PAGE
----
In contradistinction to AIA proceedings, the Supreme Court looked to the provision covering a related proceeding, ex parte reexamination, where the director is explicitly granted discretion to determine, on a claim-by-claim basis, whether to review for patentability. 35 USC § 303(a).

In attempting to reconcile the statutory sections of the AIA, the director argued justification for the Board to exercise discretion in the language of §§ 314 and 318. According to the director, since § 314 is directed to claims in the petition while § 318 is directed to claims challenged in the by the petitioner, there is enough linguistic discrepancy to find the number of claims in the petition to be something less than those eventually challenged by the petitioner in the actual IPR proceeding. As Justice Gorsuch stated, “[w]e just don’t see it,” noting that whatever differences there may be are insufficient to authorize the PTO’s regulation. If anything, this discrepancy could be a result of the patent owner’s ability to either cancel, settle or amend various claims (powers specifically within the statute’s text), thereby making the claims in the petition less than those eventually challenged.

The Supreme Court dismissed the director’s final two arguments. One, a policy argument, as being in the wrong forum; and the other, an argument based on the reviewability of institution decision as being outside the scope of Cuozzo’s limitations on appellate review. As for the policy argument that investing the Board with discretion for partial institution promotes efficiency at the PTAB, thus expediting the streamlined nature of the IPR system, the Court simply noted that was a job for Congress. The Director’s argument that reviewing a decision not to institute on some challenged claims was violative of the Court’s Cuozzo decision (IP Update, Vol. 19, No. 7), was also rejected, Here, the Court noted that this was not a case where the determination of a likelihood of success is being challenged, but rather an appeal over whether the Director exceeded its statutory authority in declining to institute all claims despite finding the requisite likelihood of success for at least one challenged claim.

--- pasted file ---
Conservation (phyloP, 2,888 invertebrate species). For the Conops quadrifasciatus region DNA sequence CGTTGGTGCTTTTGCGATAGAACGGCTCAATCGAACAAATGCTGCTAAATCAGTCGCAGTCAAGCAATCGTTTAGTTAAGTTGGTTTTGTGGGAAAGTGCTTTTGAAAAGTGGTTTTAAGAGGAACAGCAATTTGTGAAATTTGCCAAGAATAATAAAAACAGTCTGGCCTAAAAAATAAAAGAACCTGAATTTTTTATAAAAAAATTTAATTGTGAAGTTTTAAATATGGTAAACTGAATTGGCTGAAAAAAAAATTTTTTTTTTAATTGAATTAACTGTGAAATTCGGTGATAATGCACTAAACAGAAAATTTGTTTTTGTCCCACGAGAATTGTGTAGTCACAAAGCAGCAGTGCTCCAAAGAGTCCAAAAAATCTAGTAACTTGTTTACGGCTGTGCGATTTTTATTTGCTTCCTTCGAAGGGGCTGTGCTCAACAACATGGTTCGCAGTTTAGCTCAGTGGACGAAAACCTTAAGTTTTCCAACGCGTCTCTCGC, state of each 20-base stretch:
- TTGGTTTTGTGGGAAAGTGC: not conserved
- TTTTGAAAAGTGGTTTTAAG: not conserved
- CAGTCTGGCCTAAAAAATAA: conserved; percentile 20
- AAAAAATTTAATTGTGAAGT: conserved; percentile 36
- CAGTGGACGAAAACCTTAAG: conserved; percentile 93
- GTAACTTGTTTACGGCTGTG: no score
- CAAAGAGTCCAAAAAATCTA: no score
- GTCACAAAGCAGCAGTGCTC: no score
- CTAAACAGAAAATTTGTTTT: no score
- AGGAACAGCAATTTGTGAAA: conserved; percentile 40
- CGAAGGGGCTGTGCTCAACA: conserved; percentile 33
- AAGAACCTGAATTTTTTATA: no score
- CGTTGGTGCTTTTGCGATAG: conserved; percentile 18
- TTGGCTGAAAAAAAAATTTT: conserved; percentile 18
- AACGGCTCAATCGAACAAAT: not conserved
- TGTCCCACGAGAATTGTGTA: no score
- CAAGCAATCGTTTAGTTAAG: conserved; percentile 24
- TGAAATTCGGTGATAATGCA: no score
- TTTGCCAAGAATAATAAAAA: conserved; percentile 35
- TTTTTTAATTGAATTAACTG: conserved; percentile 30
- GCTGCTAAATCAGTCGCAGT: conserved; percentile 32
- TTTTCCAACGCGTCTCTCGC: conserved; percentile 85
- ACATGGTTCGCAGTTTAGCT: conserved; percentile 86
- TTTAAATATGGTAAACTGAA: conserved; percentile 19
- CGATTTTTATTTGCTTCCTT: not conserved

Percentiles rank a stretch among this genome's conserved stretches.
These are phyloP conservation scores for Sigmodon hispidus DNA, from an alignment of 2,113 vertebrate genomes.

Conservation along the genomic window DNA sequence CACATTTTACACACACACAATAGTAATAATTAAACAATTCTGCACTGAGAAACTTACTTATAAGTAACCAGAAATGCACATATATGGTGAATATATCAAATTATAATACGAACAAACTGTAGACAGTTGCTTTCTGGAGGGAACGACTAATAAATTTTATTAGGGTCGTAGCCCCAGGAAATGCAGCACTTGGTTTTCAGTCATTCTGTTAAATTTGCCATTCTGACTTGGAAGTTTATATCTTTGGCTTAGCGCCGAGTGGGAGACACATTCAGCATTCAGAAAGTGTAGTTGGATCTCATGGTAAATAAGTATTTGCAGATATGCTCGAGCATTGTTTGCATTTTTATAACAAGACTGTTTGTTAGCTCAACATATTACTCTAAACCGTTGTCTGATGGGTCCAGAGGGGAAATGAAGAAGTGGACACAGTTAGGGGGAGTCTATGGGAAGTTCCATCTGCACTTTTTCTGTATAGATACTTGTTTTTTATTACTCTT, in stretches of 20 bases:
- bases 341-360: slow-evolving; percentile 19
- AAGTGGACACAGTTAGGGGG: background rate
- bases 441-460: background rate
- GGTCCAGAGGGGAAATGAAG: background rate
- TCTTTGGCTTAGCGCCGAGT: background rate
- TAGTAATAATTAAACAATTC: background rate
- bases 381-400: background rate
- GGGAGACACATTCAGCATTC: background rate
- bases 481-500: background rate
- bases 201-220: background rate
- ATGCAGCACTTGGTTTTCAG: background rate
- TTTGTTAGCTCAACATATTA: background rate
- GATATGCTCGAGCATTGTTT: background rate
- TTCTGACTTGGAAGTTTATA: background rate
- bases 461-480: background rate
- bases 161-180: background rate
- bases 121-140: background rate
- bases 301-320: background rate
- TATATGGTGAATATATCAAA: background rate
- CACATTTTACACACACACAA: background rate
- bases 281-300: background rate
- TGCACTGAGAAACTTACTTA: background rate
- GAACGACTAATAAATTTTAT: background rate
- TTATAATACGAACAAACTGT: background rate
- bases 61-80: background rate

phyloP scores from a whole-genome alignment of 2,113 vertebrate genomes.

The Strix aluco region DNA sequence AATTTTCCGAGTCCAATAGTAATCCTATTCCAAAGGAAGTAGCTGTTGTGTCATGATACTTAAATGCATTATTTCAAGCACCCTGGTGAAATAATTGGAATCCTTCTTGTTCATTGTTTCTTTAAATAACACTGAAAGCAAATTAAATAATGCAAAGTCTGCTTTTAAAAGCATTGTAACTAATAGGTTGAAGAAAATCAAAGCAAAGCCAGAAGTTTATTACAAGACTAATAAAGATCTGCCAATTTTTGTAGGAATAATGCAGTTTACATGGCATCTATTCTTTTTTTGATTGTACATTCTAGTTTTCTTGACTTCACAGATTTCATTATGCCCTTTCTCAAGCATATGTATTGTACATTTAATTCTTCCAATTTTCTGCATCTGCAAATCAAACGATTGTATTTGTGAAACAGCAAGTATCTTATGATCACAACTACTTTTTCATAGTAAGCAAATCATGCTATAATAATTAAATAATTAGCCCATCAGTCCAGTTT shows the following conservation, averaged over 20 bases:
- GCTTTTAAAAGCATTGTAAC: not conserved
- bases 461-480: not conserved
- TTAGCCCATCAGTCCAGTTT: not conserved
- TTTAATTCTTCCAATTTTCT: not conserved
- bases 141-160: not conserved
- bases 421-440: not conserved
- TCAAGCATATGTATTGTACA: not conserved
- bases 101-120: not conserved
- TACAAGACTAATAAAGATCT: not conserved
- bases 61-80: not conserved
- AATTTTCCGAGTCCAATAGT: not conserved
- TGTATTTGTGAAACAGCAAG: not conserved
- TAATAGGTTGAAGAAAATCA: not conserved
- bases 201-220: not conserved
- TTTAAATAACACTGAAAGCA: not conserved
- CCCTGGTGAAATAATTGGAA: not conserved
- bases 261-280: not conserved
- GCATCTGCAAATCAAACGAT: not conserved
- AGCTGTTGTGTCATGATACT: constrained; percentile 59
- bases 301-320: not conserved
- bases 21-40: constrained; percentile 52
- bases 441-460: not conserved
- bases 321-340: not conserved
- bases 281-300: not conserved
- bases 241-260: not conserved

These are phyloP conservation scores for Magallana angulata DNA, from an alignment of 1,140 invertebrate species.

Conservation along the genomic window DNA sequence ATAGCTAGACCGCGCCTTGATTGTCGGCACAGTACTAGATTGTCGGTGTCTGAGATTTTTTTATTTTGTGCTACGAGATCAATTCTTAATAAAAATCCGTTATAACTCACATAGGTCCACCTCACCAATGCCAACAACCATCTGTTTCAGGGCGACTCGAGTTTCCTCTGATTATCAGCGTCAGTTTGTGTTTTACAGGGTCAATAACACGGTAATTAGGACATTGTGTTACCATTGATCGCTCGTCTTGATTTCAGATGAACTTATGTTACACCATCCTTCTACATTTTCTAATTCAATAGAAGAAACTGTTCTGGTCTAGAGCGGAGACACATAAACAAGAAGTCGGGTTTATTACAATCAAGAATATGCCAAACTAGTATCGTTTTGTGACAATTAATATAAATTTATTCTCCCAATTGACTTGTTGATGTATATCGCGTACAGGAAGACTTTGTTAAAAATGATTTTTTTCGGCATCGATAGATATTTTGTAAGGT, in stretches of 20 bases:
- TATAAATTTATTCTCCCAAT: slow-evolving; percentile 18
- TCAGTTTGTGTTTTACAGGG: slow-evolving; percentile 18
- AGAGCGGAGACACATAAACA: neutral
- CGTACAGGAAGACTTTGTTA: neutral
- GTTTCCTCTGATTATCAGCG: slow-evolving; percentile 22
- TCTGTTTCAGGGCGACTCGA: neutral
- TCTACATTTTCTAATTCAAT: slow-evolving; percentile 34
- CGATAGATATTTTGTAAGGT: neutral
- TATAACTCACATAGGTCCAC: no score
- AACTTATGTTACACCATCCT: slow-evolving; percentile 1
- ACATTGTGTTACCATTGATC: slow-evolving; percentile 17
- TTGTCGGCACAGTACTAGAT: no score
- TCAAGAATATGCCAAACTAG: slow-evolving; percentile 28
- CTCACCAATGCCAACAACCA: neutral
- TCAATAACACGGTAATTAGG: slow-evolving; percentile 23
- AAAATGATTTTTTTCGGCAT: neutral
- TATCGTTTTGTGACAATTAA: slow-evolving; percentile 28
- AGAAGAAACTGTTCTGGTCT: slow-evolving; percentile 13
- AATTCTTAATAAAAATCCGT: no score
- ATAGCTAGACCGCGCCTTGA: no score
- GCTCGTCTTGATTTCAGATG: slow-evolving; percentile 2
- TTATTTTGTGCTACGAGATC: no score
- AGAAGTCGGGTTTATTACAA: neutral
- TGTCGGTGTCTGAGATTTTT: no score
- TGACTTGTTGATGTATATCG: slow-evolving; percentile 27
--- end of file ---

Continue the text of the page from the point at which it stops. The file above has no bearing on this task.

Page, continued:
One dissent, authored by Justice Ginsburg, was short, yet strongly worded. Ginsburg noted that the viewing the combination of the majority’s interpretation of § 318(a) and the absence of a mandate to institute IPRs at all under Cuozzo, the Board could simply decline to institute on petitions having some challenged claims where no reasonable likelihood of success is demonstrated while simultaneously noting that other claim challenges warrant ex parte reexamination. Such a procedure would permit petitioners to file multiple petitions in order to determine which claims are most likely to be instituted and then file amended petitions that would receive institution. Justice Ginsburg finds it difficult to believe that Congress would implicitly authorize this practice while clearly precluding the more rational way of weeding out insubstantial challenges through the Board’s process of “partial institution.”

Another dissent, by Justice Breyer, noted many linguistic gaps in the statutory framework that the majority found so clear. For example, Breyer explained that the phrase “any patent claim challenged by the petitioner” is not clear as to whether those claims are from the “original petition.”  Under the majority view, if 16 claims are challenged, and 15 of the challenges are found to be frivolous, the Board is nevertheless now required to issue appealable decisions on each of these claims as opposed to the PTAB’s regulatory framework where only a decision on the one non-frivolous claim would be appealable and the decision not to institute IPR on the remaining 15 claims would not be appealable.